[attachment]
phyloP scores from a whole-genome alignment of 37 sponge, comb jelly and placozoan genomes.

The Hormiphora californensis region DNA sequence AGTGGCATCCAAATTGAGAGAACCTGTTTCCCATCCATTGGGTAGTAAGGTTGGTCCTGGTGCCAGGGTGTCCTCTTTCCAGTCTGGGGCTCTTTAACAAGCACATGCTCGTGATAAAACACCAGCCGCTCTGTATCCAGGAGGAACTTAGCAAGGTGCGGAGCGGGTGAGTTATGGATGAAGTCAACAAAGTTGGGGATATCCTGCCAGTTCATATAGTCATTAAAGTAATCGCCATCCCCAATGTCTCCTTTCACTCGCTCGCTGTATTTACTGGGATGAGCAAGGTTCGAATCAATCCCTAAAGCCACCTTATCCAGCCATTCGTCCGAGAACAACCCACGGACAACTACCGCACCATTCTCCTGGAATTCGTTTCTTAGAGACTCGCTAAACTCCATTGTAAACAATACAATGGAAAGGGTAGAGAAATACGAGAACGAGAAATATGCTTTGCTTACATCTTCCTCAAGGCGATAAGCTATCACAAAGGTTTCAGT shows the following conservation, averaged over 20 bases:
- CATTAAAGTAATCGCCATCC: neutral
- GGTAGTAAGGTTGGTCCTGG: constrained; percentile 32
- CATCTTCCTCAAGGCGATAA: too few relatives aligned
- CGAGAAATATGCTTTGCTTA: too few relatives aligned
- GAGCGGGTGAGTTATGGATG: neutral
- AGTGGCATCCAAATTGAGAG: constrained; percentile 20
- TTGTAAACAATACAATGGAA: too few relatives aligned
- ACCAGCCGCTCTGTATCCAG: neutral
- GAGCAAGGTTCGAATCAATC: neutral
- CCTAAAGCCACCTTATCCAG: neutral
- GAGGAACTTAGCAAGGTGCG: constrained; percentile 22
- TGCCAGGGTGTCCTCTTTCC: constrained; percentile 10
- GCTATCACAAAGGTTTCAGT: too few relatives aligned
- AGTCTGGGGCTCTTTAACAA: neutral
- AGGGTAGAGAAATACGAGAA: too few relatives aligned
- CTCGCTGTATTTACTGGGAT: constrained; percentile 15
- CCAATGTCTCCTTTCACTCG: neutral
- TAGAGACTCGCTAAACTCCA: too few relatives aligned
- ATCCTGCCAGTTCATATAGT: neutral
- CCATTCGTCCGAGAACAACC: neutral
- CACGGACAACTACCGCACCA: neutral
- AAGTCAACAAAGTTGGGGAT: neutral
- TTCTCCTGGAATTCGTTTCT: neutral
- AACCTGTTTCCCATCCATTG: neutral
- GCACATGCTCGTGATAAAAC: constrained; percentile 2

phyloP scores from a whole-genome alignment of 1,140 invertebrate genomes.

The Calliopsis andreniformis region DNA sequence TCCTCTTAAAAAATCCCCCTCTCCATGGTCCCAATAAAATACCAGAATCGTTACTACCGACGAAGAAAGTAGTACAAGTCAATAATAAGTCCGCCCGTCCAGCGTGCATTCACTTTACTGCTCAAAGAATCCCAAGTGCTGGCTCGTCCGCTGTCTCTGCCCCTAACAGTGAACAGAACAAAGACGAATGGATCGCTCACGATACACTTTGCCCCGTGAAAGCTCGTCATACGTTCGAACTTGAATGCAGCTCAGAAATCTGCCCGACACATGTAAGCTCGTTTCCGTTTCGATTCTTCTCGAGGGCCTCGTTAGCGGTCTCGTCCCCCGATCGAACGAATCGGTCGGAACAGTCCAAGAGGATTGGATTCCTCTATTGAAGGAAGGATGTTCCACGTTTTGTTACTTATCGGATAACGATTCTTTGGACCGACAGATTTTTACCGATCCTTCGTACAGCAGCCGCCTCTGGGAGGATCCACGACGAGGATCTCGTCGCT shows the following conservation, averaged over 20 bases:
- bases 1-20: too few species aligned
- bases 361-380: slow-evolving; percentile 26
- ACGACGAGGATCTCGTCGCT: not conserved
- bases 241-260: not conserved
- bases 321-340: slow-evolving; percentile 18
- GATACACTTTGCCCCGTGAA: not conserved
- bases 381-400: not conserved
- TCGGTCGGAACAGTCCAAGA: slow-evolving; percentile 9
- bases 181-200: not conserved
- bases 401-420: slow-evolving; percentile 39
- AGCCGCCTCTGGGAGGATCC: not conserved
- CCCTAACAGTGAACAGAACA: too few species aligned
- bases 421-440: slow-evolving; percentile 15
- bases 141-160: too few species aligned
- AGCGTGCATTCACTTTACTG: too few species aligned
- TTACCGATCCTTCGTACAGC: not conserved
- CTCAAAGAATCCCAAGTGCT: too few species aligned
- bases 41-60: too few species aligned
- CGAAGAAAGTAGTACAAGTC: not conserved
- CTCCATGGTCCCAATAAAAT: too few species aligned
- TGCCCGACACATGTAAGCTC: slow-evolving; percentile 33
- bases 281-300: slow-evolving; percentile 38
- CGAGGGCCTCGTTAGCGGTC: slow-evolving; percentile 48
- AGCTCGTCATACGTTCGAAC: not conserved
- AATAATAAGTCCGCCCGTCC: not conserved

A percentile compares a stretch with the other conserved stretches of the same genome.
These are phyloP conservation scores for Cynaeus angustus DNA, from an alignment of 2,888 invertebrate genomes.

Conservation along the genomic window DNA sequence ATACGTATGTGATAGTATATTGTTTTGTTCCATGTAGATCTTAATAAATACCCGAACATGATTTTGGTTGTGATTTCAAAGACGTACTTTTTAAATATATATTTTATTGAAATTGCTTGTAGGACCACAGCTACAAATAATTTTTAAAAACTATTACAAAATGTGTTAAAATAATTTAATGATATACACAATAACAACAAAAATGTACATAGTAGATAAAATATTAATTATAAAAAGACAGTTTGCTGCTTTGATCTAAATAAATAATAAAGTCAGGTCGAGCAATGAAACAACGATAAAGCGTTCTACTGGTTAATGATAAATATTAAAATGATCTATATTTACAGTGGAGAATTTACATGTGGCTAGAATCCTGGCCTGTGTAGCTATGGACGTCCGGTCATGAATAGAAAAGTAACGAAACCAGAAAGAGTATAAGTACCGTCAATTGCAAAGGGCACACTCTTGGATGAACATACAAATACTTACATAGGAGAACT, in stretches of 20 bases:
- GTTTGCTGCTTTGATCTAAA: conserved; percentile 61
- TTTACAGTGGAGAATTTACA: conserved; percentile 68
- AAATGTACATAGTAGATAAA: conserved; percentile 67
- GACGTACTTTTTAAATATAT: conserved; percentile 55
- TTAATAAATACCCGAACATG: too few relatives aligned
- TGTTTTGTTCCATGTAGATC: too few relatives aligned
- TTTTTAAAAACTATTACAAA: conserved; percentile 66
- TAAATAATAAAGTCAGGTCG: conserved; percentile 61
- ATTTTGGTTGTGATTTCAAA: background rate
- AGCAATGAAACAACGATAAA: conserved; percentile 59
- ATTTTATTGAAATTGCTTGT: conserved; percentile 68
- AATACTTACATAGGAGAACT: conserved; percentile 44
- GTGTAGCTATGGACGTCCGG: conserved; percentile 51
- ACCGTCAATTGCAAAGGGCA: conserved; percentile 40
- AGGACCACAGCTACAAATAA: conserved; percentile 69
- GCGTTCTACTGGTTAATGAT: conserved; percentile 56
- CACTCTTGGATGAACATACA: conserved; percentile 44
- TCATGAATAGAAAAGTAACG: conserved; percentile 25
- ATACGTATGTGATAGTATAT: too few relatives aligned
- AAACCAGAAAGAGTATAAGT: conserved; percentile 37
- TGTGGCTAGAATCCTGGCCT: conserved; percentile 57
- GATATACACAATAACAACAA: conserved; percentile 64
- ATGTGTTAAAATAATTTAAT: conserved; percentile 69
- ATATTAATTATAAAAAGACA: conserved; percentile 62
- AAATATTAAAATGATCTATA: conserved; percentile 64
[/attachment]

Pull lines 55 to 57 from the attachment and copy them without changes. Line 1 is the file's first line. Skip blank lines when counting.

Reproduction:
A percentile compares a stretch with the other conserved stretches of the same genome.
These are phyloP conservation scores for Cynaeus angustus DNA, from an alignment of 2,888 invertebrate genomes.

Conservation along the genomic window DNA sequence ATACGTATGTGATAGTATATTGTTTTGTTCCATGTAGATCTTAATAAATACCCGAACATGATTTTGGTTGTGATTTCAAAGACGTACTTTTTAAATATATATTTTATTGAAATTGCTTGTAGGACCACAGCTACAAATAATTTTTAAAAACTATTACAAAATGTGTTAAAATAATTTAATGATATACACAATAACAACAAAAATGTACATAGTAGATAAAATATTAATTATAAAAAGACAGTTTGCTGCTTTGATCTAAATAAATAATAAAGTCAGGTCGAGCAATGAAACAACGATAAAGCGTTCTACTGGTTAATGATAAATATTAAAATGATCTATATTTACAGTGGAGAATTTACATGTGGCTAGAATCCTGGCCTGTGTAGCTATGGACGTCCGGTCATGAATAGAAAAGTAACGAAACCAGAAAGAGTATAAGTACCGTCAATTGCAAAGGGCACACTCTTGGATGAACATACAAATACTTACATAGGAGAACT, in stretches of 20 bases: